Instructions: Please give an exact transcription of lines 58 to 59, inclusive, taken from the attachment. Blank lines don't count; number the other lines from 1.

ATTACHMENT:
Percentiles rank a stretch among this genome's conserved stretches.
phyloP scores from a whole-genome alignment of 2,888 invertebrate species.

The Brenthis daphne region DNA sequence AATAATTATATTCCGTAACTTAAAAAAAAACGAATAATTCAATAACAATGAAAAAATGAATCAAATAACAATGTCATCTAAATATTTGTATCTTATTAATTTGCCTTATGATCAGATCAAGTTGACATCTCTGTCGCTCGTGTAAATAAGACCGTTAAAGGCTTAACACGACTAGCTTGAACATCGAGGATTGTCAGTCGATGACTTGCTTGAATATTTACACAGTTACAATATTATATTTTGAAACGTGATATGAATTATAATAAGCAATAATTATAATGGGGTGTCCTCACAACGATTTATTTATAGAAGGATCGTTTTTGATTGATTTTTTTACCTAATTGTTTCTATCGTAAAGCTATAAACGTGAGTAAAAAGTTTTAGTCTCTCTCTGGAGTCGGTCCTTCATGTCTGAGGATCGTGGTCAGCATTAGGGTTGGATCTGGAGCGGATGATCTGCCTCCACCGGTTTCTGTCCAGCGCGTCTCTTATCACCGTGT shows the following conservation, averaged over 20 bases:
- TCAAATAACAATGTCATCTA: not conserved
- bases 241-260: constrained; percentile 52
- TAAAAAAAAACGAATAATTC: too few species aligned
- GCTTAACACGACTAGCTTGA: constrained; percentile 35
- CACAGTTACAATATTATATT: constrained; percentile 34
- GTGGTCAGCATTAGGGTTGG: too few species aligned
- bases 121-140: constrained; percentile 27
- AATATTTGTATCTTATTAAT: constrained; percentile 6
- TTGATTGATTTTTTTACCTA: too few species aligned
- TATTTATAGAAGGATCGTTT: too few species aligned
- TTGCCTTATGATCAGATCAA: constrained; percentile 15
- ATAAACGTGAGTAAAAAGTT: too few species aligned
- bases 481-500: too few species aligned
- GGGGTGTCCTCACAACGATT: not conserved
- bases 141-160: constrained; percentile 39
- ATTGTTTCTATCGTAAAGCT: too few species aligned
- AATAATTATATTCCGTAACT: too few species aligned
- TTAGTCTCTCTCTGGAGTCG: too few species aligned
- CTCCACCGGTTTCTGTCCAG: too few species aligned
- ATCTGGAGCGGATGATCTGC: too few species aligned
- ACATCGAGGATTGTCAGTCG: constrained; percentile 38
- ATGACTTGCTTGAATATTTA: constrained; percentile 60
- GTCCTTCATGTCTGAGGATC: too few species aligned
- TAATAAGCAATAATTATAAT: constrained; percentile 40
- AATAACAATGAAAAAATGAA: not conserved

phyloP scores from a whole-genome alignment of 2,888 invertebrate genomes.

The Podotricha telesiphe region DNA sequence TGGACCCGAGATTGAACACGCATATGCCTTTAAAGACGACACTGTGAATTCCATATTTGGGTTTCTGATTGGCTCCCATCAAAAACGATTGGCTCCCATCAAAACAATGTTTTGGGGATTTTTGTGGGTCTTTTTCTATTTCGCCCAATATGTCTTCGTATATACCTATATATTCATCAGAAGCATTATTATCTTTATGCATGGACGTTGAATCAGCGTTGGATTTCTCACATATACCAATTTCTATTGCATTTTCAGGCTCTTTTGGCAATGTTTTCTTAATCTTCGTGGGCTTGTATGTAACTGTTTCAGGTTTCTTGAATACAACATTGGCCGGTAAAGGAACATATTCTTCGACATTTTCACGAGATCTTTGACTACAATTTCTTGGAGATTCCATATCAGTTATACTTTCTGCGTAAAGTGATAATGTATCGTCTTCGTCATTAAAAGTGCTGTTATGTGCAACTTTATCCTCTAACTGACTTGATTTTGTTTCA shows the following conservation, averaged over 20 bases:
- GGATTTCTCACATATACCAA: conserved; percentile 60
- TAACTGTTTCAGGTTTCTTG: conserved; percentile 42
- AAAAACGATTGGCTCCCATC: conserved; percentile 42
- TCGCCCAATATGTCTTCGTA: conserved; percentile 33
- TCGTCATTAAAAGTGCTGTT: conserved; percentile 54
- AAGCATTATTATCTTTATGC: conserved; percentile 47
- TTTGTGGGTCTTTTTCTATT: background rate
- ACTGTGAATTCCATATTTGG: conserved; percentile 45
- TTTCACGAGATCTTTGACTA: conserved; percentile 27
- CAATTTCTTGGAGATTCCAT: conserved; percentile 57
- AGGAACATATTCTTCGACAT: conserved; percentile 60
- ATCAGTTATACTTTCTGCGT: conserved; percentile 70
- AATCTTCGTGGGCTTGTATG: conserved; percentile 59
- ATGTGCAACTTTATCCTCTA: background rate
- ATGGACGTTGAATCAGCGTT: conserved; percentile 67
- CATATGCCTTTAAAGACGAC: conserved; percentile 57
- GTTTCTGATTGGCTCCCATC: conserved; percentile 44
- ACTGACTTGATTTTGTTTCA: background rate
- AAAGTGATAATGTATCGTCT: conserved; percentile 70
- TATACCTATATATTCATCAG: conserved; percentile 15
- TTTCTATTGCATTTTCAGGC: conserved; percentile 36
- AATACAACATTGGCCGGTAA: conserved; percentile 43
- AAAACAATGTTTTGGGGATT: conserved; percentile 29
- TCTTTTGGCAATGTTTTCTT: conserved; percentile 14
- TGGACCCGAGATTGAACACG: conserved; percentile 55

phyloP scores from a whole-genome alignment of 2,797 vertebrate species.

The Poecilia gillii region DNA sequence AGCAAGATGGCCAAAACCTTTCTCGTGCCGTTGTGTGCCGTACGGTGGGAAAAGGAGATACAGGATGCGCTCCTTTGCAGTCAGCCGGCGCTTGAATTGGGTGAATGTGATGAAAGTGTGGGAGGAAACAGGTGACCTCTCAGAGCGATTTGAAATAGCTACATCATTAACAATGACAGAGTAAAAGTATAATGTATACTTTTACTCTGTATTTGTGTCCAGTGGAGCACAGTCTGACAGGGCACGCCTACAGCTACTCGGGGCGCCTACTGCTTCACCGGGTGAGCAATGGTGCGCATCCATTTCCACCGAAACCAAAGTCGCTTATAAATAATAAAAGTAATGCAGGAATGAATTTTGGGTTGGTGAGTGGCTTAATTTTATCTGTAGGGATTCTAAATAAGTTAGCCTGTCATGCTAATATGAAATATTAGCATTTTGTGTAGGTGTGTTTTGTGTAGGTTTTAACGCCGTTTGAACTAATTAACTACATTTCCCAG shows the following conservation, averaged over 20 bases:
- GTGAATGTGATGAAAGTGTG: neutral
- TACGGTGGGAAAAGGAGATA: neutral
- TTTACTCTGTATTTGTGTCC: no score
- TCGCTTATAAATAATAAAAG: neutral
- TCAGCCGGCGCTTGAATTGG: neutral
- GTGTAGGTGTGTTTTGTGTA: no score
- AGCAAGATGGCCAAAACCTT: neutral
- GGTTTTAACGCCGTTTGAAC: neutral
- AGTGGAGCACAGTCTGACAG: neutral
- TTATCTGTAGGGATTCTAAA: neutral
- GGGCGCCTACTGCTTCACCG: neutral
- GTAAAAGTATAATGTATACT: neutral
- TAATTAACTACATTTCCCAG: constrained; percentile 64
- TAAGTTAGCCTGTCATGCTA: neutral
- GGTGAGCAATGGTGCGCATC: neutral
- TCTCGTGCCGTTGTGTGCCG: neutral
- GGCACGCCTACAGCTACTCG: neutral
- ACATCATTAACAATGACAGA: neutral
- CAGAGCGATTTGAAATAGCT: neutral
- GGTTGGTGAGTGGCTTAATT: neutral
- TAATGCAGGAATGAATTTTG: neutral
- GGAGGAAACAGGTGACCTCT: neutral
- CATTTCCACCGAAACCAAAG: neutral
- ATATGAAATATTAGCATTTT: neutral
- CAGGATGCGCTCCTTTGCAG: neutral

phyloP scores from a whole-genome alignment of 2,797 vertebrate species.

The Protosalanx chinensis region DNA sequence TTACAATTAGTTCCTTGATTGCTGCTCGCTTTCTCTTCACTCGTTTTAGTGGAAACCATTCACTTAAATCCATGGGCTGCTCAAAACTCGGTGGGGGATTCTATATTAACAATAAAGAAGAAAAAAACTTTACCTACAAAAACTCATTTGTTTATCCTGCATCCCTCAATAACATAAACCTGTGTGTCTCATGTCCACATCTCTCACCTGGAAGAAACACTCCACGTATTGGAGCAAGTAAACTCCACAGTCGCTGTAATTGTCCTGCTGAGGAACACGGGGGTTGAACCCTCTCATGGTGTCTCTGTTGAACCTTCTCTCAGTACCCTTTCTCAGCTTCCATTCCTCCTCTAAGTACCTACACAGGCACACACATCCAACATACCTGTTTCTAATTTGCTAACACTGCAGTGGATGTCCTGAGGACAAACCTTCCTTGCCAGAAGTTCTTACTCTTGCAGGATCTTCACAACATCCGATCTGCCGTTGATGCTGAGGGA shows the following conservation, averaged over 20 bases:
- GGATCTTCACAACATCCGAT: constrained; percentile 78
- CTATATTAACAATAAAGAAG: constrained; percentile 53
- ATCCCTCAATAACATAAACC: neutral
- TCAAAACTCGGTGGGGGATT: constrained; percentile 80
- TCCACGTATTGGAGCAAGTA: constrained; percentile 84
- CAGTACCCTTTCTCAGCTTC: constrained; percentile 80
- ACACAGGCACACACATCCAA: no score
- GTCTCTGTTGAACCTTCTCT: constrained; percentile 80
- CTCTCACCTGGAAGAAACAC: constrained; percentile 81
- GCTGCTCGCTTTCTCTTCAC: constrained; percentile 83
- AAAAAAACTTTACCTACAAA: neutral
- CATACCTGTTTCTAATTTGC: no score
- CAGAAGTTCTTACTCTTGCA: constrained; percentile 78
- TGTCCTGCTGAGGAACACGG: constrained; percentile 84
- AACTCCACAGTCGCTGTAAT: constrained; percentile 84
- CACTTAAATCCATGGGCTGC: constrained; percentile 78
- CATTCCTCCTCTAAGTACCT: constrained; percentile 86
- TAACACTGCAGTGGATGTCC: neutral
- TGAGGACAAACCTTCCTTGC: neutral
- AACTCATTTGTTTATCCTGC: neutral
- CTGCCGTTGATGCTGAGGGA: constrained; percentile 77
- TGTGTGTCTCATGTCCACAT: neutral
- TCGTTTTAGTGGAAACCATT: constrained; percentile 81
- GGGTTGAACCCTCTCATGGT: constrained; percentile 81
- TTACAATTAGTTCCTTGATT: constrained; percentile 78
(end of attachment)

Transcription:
- GTGAATGTGATGAAAGTGTG: neutral
- TACGGTGGGAAAAGGAGATA: neutral